Monday, January 10, 2011

Adapting Shakespeare




One of the more popular projects for artists is to adapt plays by the Bard. I’m sure the thinking behind this is the belief that Shakespeare wasn’t all that great of a writer and because of this, artists through the ages have felt the need to improve upon his work. Okay, I’m joking. It is true, however, that writers and actors and directors have felt the need to improve on Shakespeare’s plays. For example, James Howard changed the ending of Romeo and Juliet in the 17th Century so that the lovers survive at the end. Heck, even Shakespeare adapted other writers’ work. The only play of his that scholars cannot find the source material for is The Merry Wives of Windsor. All of his other plays are adaptations or re-workings of other authors’ tales.

Maria (Natalie Wood) and Tony (Richard Beymer)
in West Side Story, 1961
There have been a slew of Shakespeare adaptations in film such as Ran, Akira Kurasawa’s adaptation of King Lear, O, (based on Othello) and 10 Things I Hate About You (based on The Taming of the Shrew). There have been musicals such as Kiss Me Kate (also based on The Taming of the Shrew), and of course West Side Story (based on Romeo and Juliet). Also on stage and in film there have been imaginings of Shakespeare’s life (Shakespeare in Love), or who wrote the plays (The Beard of Avon by Amy Freed), or what inspired Shakespeare (Equivocation by Bill Cain).

But what’s the point behind adapting Shakespeare? And why are we continually drawn to these 400 year-old plays? The language is dense and archaic and the characters - kings and queens, princes and bastard children - seem so removed from the world we live in today.

Artists are continually updating Shakespeare’s plays through their interpretations in order to make the plays more accessible. When I was a young actor I remember seeing what I thought was a really innovative production of A Midsummer Night’s Dream directed by Stephen Zuckerman at Musical Theatre Works. Mr. Zuckerman set the play at a high school with music from the 50’s. The mechanicals were portrayed as high school dropouts and the lovers as preppies. It was a lot of fun. I was a novice with Shakespeare at the time. The language always presented a wall for me, inhibiting a direct relationship with the play. This production helped me to relate to the play in a different way from how I did in the past.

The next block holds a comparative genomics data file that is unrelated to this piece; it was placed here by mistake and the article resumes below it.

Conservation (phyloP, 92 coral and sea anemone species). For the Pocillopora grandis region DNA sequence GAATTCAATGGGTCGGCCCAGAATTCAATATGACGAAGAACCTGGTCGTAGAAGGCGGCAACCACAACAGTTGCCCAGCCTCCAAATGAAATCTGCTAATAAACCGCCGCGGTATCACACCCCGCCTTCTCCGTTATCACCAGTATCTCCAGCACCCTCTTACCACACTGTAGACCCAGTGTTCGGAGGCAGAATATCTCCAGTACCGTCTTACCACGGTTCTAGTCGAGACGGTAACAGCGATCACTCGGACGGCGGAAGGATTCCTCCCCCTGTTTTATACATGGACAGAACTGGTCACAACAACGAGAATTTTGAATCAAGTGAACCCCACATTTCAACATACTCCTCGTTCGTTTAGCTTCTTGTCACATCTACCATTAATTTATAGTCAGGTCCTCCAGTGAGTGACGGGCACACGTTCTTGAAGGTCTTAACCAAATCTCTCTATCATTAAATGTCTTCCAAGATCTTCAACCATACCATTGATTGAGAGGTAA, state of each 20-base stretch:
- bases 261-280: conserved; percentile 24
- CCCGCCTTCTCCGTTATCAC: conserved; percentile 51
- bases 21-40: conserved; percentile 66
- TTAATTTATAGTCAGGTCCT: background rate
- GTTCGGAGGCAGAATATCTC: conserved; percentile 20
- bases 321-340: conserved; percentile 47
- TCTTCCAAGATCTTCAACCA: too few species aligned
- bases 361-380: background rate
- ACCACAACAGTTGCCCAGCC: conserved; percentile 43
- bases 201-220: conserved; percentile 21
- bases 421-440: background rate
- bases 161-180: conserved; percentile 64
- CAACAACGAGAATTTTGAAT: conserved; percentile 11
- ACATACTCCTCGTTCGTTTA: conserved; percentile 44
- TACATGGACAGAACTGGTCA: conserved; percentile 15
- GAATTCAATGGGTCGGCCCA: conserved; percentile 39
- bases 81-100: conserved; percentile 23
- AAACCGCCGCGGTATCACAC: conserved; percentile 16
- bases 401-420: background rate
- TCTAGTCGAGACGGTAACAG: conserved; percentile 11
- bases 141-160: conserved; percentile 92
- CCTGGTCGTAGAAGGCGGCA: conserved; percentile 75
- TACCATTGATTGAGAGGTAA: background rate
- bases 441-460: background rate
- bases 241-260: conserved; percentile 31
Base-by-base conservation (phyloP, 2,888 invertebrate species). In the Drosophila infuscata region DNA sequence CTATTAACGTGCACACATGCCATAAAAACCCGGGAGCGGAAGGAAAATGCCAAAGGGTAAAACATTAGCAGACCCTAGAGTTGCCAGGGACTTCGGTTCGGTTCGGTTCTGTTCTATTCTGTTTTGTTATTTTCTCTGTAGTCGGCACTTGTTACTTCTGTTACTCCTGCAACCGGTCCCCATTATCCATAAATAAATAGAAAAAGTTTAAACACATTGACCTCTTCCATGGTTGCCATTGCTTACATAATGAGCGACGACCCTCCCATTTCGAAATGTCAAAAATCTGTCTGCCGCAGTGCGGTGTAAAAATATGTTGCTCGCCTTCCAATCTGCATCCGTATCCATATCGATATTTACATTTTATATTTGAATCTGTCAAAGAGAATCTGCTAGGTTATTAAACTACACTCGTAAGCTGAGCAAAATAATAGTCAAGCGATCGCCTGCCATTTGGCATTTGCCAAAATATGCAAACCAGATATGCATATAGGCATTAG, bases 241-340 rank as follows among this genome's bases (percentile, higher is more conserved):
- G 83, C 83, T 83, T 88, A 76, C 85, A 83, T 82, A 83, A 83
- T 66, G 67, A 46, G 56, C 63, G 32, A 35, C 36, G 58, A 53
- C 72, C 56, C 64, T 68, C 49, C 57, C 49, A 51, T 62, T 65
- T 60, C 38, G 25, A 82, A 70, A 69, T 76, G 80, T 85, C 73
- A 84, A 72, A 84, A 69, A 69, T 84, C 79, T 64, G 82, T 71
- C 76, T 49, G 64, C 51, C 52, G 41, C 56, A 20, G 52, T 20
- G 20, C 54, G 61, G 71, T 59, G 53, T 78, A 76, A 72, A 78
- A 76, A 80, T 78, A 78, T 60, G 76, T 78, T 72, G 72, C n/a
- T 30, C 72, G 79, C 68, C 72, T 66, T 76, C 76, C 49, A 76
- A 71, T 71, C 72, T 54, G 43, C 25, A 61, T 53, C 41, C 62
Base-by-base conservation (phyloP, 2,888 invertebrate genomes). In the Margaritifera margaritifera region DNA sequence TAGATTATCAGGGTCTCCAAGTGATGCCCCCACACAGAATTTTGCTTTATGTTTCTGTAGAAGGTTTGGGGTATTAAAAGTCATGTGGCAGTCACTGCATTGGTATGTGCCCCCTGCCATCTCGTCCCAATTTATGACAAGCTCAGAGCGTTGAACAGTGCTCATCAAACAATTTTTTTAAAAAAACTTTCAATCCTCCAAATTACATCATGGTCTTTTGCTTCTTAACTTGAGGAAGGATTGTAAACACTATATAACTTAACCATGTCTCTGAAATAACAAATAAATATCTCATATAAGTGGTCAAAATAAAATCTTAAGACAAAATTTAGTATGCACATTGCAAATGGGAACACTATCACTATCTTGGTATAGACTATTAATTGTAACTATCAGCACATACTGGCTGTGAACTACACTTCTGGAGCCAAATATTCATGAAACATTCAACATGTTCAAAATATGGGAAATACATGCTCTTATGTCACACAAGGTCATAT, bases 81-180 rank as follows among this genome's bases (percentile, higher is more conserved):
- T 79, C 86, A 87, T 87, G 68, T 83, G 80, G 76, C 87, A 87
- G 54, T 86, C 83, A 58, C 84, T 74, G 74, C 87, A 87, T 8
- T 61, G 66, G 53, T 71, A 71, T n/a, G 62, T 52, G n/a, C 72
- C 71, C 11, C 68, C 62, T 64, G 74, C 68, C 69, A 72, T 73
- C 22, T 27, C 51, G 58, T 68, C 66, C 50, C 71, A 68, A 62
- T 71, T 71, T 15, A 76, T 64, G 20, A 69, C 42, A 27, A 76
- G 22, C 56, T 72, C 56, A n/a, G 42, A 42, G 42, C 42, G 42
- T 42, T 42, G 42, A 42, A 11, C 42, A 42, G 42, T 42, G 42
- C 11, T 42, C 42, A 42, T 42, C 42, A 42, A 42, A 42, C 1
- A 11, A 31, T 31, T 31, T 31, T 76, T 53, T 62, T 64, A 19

Susanna Hamnett in Nearly Lear
Photo: Doug Forster
Since that time I spent eight years working with a renowned classical theater which annually produced a play by Shakespeare. There, I got to know some of the foremost scholars on Shakespeare including, David Scott Kastan (general editor of the Barnes and Noble Shakespeare series) and James Shapiro (author of A Year in the Life of William Shakespeare: 1599). I have developed a greater appreciation of Shakespeare’s work through my association with these scholars and others. So I look forward with great anticipation to Nearly Lear, Susanna Hamnett’s (is that a made up name? Hamnet was Shakespeare’s only son’s name!) adaptation of King Lear as told by the Fool for The New Victory Theater at The Duke on 42nd Street.